I have a deep fascination in costume history-mainly in outfits worn by women in the 1880s through to the 1920s. But I tend to dwell on the 1880s and 1890s more, simply because of the notion of women conforming to the ideal of one man’s vision of what women of the period should look like. I’m referring to Charles Dana Gibson‘s Gibson Girl.
When I purchased the newspaper illustration above at an auction several years ago, that is all I saw: the woman’s fancy dress with a ridiculous train, her tiny waist (not to mention her perfect hourglass figure,) the low cut neckline, her perfectly coiffed hair, and her dainty facial features-all things women of the time wanted to emulate. And who wouldn’t? Especially if you could look like Camille Clifford, Gibson’s original muse for the Gibson Girl:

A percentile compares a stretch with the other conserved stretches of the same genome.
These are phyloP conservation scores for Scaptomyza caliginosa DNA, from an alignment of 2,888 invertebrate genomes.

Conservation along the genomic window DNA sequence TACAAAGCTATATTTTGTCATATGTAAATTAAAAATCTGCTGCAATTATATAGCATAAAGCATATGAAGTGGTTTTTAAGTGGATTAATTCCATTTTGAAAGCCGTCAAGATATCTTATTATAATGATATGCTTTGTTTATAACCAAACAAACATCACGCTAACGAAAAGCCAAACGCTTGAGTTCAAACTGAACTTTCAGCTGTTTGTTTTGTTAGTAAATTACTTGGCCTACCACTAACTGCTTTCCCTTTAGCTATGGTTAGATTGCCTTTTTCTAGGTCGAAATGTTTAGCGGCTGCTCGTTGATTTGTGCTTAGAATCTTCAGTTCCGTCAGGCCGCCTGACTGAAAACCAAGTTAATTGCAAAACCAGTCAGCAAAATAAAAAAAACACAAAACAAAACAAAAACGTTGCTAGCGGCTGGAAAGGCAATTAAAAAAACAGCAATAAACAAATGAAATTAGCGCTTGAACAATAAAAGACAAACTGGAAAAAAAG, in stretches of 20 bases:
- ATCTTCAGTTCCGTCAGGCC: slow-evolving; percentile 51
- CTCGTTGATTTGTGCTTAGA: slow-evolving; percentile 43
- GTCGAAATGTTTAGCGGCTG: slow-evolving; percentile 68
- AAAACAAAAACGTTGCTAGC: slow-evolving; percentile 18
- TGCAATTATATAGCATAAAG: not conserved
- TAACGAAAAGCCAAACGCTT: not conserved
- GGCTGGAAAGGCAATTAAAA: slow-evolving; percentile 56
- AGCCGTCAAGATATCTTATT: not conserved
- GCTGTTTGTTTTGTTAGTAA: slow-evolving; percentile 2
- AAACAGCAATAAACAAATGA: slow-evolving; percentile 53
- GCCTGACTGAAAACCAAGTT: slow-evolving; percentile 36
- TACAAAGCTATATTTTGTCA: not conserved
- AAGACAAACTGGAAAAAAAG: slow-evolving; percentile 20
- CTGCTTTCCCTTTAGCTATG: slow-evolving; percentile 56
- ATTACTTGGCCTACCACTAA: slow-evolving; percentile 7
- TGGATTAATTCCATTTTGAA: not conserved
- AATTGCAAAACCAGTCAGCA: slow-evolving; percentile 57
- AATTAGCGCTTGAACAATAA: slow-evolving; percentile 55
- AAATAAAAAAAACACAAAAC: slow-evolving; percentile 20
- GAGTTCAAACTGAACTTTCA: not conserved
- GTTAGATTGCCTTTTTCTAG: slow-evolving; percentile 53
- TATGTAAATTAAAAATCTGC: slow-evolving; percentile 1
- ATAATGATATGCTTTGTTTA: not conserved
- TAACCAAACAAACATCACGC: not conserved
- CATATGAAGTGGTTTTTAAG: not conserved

The title of the piece, if you can’t see in the image of the print, is “Called Out: When Society Becomes Unionized.” As far as what this title means: I’m not entirely sure. Gibson often chronicled the upper echelons of New York and Boston society, where old aristocratic families mingled, excluding newcomers, or those they deemed as new money or those unworthy of their attention. I’m assuming this caricature is referring to something of that nature. Anybody else have any thoughts?